The Inflation Tipping Point (Part Two of Four)

[Continuing from Part One…]

Turning now to the debate, the arguments of the deflationists have generally focused on the credit (or asset) definition of deflation. As long as credit is contracting, so the thinking goes, it matters not whether the central bank is growing the narrow money supply. Banks will simply sit on so-called “excess” reserves indefinitely as the credit contraction runs its course, which is probably going to be a period of years. As such, central bank money creation merely stabilizes the financial system; it does not transmit into fresh credit creation or economic activity and, therefore, does not necessarily contribute materially to commodity or consumer price inflation down the road.

US narrow money (M0) growth exploded in 2008-09

Certainly this seems an accurate description of what happened in 2008 and 2009. Credit markets collapsed; banks stopped lending; the Federal Reserve and other central banks created huge amounts of narrow money; yet while financial systems stabilized, this money did not flow into fresh credit creation, economic activity or consumer prices.

The inflationists, it would seem, were wrong, at least for a while. But to be fair, many of the inflationists focused primarily on monetary inflation, which has indeed been substantial, as pointed out above. In some cases the inflationists did predict a rapid or even simultaneous transmission from money creation into credit creation and along to commodity and consumer price inflation. Events in 2008-09 have shown this view to be false. But economic history as well as contemporary developments demonstrate that there is not a stable relationship over time between monetary inflation, credit inflation and commodity or consumer price inflation.

Mainstream, neo-Keynesian economics tends to place little value on monetary analysis for exactly this reason, that the link between money growth and consumer price inflation is impossible to model with reasonable accuracy and, as such, cannot usefully inform central bank monetary policy decision-making, focused as it supposedly is on maintaining a stable level of consumer prices.  But just because something is difficult to model does not mean that it does not exist. After all, it is impossible to model precisely the “tipping point” behavior of people in a crowded theatre as smoke accumulates or, alternatively, that of investors, businesses and households amidst growing evidence of rising prices. But would anyone deny that these phenomena are real and that they can pose large if unpredictable risks?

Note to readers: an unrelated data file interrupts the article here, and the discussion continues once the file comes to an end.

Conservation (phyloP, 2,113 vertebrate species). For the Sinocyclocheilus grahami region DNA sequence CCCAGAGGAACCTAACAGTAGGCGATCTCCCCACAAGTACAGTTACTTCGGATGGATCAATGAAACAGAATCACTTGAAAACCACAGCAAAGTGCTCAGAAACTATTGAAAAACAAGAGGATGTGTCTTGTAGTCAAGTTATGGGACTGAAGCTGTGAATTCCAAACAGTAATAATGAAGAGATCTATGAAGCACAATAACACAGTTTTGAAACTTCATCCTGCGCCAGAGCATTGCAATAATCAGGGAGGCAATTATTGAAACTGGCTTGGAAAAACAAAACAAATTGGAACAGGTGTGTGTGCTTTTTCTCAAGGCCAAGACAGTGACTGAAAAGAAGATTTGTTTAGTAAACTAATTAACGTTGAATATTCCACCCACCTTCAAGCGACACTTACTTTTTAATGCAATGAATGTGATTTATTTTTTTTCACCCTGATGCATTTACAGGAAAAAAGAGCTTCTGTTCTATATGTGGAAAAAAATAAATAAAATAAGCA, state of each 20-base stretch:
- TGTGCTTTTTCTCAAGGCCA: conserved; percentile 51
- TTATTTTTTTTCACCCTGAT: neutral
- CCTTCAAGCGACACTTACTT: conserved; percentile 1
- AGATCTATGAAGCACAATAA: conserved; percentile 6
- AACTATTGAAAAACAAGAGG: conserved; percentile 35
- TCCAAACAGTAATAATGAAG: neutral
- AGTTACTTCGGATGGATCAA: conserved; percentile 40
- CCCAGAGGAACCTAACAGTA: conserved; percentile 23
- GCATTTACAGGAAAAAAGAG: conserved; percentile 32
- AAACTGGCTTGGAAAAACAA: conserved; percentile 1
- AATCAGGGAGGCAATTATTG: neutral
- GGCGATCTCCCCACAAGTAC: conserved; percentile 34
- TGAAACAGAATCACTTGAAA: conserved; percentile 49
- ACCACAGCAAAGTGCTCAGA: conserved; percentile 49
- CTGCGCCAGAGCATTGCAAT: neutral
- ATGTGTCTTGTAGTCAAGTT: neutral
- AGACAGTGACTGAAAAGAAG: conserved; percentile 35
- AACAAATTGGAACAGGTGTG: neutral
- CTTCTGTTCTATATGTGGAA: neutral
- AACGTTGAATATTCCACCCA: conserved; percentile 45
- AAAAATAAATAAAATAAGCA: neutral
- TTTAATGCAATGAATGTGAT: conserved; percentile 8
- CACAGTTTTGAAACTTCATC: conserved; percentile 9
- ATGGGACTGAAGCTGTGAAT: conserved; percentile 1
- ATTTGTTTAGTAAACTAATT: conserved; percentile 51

Thinking along these lines, we believe there is now ample evidence that, over the course of 2010, there was a transition from credit deflation to inflation and that this has been transmitted almost instantaneously into commodity and consumer price inflation. As such, there is a growing risk of reaching a tipping point beyond which rising inflation expectations will fundamentally alter economic calculation and action from the largest global businesses down to the smallest households, with damaging economic consequences.

US broad money (M2) growth bounced sharply in mid-2010

Turning to credit developments, measures of broad money growth decelerated sharply in 2008-09 but this trend reversed by mid-2010. M2 growth fell to only 1% y/y in early 2010 but has since picked up to around 4.5%. Also around this time, US commercial bank lending stabilized and, in more recent months, has increased slightly. Credit deflation has reversed into inflation.

To be continued in Part Three of Four…


John Butler,
for The Daily Reckoning

[Editor’s Note: The above essay is excerpted from The Amphora Report, which is dedicated to providing the defensive investor with practical ideas for protecting wealth and maintaining liquidity in a world in which currencies are no longer reliable stores of value.]